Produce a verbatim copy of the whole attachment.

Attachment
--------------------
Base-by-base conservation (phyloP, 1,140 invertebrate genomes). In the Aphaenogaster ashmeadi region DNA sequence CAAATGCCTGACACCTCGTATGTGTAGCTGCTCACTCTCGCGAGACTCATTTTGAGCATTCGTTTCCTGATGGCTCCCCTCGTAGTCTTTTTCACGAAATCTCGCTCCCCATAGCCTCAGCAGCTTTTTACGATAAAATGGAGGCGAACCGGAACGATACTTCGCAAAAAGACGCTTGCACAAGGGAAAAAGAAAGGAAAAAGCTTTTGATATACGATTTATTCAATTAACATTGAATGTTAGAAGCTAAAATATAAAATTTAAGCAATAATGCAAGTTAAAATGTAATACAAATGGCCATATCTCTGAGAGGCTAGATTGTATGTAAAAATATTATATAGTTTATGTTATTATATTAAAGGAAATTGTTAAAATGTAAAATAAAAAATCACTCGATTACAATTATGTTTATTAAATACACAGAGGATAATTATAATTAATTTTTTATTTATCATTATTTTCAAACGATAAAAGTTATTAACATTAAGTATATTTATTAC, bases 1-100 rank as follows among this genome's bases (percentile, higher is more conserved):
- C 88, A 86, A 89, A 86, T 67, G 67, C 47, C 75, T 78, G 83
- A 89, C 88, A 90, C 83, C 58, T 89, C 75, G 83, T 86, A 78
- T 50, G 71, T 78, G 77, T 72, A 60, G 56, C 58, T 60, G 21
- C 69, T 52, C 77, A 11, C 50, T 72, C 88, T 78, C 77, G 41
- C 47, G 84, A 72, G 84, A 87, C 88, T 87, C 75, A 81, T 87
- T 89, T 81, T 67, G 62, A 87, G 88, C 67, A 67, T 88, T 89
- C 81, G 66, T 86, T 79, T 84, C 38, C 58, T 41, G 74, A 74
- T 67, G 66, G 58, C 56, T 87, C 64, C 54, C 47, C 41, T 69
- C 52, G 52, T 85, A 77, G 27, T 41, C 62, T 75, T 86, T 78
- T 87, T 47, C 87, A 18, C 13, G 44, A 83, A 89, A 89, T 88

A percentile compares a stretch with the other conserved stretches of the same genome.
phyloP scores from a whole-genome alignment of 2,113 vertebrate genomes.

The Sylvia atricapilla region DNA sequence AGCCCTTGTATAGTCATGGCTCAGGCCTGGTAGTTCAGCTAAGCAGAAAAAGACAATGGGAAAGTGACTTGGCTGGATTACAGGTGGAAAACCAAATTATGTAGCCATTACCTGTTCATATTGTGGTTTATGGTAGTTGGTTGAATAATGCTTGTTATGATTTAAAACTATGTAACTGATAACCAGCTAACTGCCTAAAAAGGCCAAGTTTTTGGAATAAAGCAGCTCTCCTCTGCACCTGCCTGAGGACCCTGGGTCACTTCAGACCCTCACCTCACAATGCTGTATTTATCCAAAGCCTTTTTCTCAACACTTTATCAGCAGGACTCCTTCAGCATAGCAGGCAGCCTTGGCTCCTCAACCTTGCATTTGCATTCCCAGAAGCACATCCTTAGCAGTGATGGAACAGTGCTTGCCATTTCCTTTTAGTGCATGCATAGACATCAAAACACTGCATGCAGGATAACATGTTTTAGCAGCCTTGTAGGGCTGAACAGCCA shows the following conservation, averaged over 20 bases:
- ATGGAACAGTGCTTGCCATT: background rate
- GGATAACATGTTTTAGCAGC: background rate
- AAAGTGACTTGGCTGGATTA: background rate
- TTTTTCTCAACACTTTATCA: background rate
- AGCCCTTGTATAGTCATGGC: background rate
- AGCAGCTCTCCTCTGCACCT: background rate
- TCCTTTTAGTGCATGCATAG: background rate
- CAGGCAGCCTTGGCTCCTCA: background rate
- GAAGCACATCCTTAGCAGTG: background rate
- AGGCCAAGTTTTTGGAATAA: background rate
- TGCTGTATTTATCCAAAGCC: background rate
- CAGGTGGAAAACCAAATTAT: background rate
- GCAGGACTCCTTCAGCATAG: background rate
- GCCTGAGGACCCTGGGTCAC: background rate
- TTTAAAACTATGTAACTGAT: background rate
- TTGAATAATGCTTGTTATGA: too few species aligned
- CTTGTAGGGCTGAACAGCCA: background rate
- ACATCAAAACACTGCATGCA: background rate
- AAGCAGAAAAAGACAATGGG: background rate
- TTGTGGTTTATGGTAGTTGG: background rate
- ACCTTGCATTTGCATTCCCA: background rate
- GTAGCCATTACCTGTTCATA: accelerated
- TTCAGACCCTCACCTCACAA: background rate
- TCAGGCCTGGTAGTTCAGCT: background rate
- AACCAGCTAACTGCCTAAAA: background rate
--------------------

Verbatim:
Base-by-base conservation (phyloP, 1,140 invertebrate genomes). In the Aphaenogaster ashmeadi region DNA sequence CAAATGCCTGACACCTCGTATGTGTAGCTGCTCACTCTCGCGAGACTCATTTTGAGCATTCGTTTCCTGATGGCTCCCCTCGTAGTCTTTTTCACGAAATCTCGCTCCCCATAGCCTCAGCAGCTTTTTACGATAAAATGGAGGCGAACCGGAACGATACTTCGCAAAAAGACGCTTGCACAAGGGAAAAAGAAAGGAAAAAGCTTTTGATATACGATTTATTCAATTAACATTGAATGTTAGAAGCTAAAATATAAAATTTAAGCAATAATGCAAGTTAAAATGTAATACAAATGGCCATATCTCTGAGAGGCTAGATTGTATGTAAAAATATTATATAGTTTATGTTATTATATTAAAGGAAATTGTTAAAATGTAAAATAAAAAATCACTCGATTACAATTATGTTTATTAAATACACAGAGGATAATTATAATTAATTTTTTATTTATCATTATTTTCAAACGATAAAAGTTATTAACATTAAGTATATTTATTAC, bases 1-100 rank as follows among this genome's bases (percentile, higher is more conserved):
- C 88, A 86, A 89, A 86, T 67, G 67, C 47, C 75, T 78, G 83
- A 89, C 88, A 90, C 83, C 58, T 89, C 75, G 83, T 86, A 78
- T 50, G 71, T 78, G 77, T 72, A 60, G 56, C 58, T 60, G 21
- C 69, T 52, C 77, A 11, C 50, T 72, C 88, T 78, C 77, G 41
- C 47, G 84, A 72, G 84, A 87, C 88, T 87, C 75, A 81, T 87
- T 89, T 81, T 67, G 62, A 87, G 88, C 67, A 67, T 88, T 89
- C 81, G 66, T 86, T 79, T 84, C 38, C 58, T 41, G 74, A 74
- T 67, G 66, G 58, C 56, T 87, C 64, C 54, C 47, C 41, T 69
- C 52, G 52, T 85, A 77, G 27, T 41, C 62, T 75, T 86, T 78
- T 87, T 47, C 87, A 18, C 13, G 44, A 83, A 89, A 89, T 88

A percentile compares a stretch with the other conserved stretches of the same genome.
phyloP scores from a whole-genome alignment of 2,113 vertebrate genomes.

The Sylvia atricapilla region DNA sequence AGCCCTTGTATAGTCATGGCTCAGGCCTGGTAGTTCAGCTAAGCAGAAAAAGACAATGGGAAAGTGACTTGGCTGGATTACAGGTGGAAAACCAAATTATGTAGCCATTACCTGTTCATATTGTGGTTTATGGTAGTTGGTTGAATAATGCTTGTTATGATTTAAAACTATGTAACTGATAACCAGCTAACTGCCTAAAAAGGCCAAGTTTTTGGAATAAAGCAGCTCTCCTCTGCACCTGCCTGAGGACCCTGGGTCACTTCAGACCCTCACCTCACAATGCTGTATTTATCCAAAGCCTTTTTCTCAACACTTTATCAGCAGGACTCCTTCAGCATAGCAGGCAGCCTTGGCTCCTCAACCTTGCATTTGCATTCCCAGAAGCACATCCTTAGCAGTGATGGAACAGTGCTTGCCATTTCCTTTTAGTGCATGCATAGACATCAAAACACTGCATGCAGGATAACATGTTTTAGCAGCCTTGTAGGGCTGAACAGCCA shows the following conservation, averaged over 20 bases:
- ATGGAACAGTGCTTGCCATT: background rate
- GGATAACATGTTTTAGCAGC: background rate
- AAAGTGACTTGGCTGGATTA: background rate
- TTTTTCTCAACACTTTATCA: background rate
- AGCCCTTGTATAGTCATGGC: background rate
- AGCAGCTCTCCTCTGCACCT: background rate
- TCCTTTTAGTGCATGCATAG: background rate
- CAGGCAGCCTTGGCTCCTCA: background rate
- GAAGCACATCCTTAGCAGTG: background rate
- AGGCCAAGTTTTTGGAATAA: background rate
- TGCTGTATTTATCCAAAGCC: background rate
- CAGGTGGAAAACCAAATTAT: background rate
- GCAGGACTCCTTCAGCATAG: background rate
- GCCTGAGGACCCTGGGTCAC: background rate
- TTTAAAACTATGTAACTGAT: background rate
- TTGAATAATGCTTGTTATGA: too few species aligned
- CTTGTAGGGCTGAACAGCCA: background rate
- ACATCAAAACACTGCATGCA: background rate
- AAGCAGAAAAAGACAATGGG: background rate
- TTGTGGTTTATGGTAGTTGG: background rate
- ACCTTGCATTTGCATTCCCA: background rate
- GTAGCCATTACCTGTTCATA: accelerated
- TTCAGACCCTCACCTCACAA: background rate
- TCAGGCCTGGTAGTTCAGCT: background rate
- AACCAGCTAACTGCCTAAAA: background rate